March 17, 2018

17.03.2018 “For Freedom and Democracy”

This is the title of the collection of selected articles by Stepan Oliynyk (Stephen Olynyk), prepared for publishing by the Independent Analytical Center for Geopolitical Studies “Borysfen Intel”. There is no doubt that this publication will be interesting for the reader's not only thanks to the expanded information on civilian (civil) control of the armed and security forces. An over-scrupulous reader will find out how this is done, for example, in the United States of America, where this has long been day-to-day practice and does not cause any objections.

By the way, the above-mentioned theme has again become relevant in Ukraine. Indeed, despite the accumulated experience of such control by the Ukrainian society, we cannot speak about its successful use within the latest decade. Otherwise, in the ministerial chair of the head of the Ukrainian defense structure during all years of Ukrainian independence, civilian politicians would not have been replacing military ones, and vice versa. What is the problem here? Has the Ukrainian society “not grown up” to the category of civilized ones and cannot accept the advanced “technology of state building”, under which there cannot exist any administrative or executive structures (paid by the taxes of the same population) not controlled by broad strata of the population? The answer cannot be unequivocal, since Ukraine remains in the phase of its formation for a number of geopolitical reasons.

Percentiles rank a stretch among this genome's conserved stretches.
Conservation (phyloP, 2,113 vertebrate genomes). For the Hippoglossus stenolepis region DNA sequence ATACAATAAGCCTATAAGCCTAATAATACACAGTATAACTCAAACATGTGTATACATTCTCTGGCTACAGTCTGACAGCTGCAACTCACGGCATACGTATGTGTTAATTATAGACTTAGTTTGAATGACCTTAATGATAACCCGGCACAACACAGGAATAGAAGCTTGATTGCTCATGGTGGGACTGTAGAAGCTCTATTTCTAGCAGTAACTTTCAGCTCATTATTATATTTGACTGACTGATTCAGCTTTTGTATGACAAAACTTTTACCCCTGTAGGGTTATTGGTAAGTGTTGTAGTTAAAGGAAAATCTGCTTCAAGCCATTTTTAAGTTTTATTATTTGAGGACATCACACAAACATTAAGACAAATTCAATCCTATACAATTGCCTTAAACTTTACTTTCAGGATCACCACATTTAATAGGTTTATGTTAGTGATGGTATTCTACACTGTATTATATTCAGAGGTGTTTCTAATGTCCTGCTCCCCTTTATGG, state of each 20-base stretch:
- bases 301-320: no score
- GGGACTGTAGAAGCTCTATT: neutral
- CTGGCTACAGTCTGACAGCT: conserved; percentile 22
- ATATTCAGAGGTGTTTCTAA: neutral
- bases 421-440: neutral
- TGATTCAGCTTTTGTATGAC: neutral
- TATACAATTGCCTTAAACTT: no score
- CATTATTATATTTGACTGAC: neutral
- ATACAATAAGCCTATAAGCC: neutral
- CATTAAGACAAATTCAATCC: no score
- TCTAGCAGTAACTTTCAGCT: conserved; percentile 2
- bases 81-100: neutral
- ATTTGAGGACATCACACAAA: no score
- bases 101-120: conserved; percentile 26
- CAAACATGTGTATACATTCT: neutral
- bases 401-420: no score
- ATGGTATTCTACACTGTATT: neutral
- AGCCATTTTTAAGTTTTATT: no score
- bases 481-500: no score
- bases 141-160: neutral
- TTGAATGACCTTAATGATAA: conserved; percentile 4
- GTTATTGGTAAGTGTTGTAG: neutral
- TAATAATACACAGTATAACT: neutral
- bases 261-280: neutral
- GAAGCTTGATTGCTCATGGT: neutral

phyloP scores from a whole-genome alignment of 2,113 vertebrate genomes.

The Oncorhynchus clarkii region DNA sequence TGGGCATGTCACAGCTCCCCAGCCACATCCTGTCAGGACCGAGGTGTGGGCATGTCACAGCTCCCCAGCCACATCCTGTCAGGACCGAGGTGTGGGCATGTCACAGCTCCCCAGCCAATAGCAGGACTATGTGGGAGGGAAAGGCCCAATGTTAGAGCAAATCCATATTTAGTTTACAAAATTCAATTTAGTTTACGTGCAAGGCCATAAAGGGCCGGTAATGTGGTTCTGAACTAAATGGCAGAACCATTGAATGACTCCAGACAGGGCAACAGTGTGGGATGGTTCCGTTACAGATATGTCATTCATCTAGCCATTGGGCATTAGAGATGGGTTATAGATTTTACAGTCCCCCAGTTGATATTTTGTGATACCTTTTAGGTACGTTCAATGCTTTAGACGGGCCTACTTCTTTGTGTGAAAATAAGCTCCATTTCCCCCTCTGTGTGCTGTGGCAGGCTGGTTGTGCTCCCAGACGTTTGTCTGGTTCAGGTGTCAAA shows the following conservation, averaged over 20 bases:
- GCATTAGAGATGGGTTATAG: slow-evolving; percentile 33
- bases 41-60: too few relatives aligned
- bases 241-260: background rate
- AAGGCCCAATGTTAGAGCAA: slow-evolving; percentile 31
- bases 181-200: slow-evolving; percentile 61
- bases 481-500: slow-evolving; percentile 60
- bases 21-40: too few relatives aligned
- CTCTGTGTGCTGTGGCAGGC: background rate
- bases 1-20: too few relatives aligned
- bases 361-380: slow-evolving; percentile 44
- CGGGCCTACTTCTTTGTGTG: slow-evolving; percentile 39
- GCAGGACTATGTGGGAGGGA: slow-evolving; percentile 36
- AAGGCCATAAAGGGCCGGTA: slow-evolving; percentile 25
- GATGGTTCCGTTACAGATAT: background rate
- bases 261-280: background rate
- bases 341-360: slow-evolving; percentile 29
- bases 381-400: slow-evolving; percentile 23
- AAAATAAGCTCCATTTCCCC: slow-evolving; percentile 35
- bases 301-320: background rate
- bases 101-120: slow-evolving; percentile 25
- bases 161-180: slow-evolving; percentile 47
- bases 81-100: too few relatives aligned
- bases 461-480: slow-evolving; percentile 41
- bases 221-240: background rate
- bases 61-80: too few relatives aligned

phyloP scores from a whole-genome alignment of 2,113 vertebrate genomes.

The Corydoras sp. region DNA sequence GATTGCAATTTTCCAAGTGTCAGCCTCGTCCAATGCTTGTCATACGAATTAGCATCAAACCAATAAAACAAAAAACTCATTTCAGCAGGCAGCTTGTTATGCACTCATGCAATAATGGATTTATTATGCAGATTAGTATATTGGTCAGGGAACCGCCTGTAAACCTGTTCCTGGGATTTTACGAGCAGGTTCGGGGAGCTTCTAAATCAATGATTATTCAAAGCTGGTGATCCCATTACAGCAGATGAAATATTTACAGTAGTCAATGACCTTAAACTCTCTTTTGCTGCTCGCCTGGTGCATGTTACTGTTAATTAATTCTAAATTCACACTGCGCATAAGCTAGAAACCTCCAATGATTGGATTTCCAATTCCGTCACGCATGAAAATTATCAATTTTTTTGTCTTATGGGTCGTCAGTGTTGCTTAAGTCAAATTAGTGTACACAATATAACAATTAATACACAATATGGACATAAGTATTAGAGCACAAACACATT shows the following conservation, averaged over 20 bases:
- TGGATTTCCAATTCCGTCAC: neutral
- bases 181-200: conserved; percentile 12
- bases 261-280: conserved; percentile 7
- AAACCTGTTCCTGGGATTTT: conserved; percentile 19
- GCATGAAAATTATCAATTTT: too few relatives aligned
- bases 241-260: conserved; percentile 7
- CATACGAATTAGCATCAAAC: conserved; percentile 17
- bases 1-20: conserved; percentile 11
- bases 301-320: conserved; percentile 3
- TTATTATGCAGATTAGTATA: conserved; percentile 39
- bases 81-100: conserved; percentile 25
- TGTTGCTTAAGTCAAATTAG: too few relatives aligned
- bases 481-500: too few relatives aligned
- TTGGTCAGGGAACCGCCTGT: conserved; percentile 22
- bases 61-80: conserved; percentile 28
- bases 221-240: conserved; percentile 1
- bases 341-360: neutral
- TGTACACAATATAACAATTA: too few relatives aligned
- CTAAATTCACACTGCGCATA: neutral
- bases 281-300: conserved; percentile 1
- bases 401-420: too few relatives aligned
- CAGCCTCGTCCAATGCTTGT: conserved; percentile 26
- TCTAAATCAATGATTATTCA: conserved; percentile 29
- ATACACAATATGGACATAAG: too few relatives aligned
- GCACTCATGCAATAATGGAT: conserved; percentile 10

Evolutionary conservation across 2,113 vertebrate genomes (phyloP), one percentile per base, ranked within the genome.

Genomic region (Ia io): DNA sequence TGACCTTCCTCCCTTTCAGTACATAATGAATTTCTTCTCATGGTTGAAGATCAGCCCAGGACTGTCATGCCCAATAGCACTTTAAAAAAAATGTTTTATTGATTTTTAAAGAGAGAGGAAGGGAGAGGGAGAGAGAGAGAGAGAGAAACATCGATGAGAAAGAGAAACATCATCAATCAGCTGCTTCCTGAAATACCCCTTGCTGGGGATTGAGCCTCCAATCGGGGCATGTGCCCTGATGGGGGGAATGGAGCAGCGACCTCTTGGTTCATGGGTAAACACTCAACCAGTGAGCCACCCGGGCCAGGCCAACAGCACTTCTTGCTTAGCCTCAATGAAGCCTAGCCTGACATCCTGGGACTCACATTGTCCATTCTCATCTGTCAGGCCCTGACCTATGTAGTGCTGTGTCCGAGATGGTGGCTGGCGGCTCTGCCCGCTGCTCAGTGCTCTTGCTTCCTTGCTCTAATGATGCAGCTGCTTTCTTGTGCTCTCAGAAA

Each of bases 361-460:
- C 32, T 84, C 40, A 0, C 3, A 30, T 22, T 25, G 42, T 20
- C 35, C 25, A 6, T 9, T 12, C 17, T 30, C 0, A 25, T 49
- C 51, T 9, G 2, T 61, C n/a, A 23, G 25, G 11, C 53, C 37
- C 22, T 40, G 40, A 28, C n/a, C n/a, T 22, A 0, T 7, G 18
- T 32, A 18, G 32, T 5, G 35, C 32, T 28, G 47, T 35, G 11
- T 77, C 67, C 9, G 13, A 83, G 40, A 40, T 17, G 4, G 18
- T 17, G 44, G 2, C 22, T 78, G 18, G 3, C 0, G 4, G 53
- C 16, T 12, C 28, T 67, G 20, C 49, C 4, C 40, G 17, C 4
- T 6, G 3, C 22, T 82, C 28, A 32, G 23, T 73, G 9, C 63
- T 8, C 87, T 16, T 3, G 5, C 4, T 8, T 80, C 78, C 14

Oliynyk Stepan Dmytrovych
Oliynyk Stepan Dmytrovych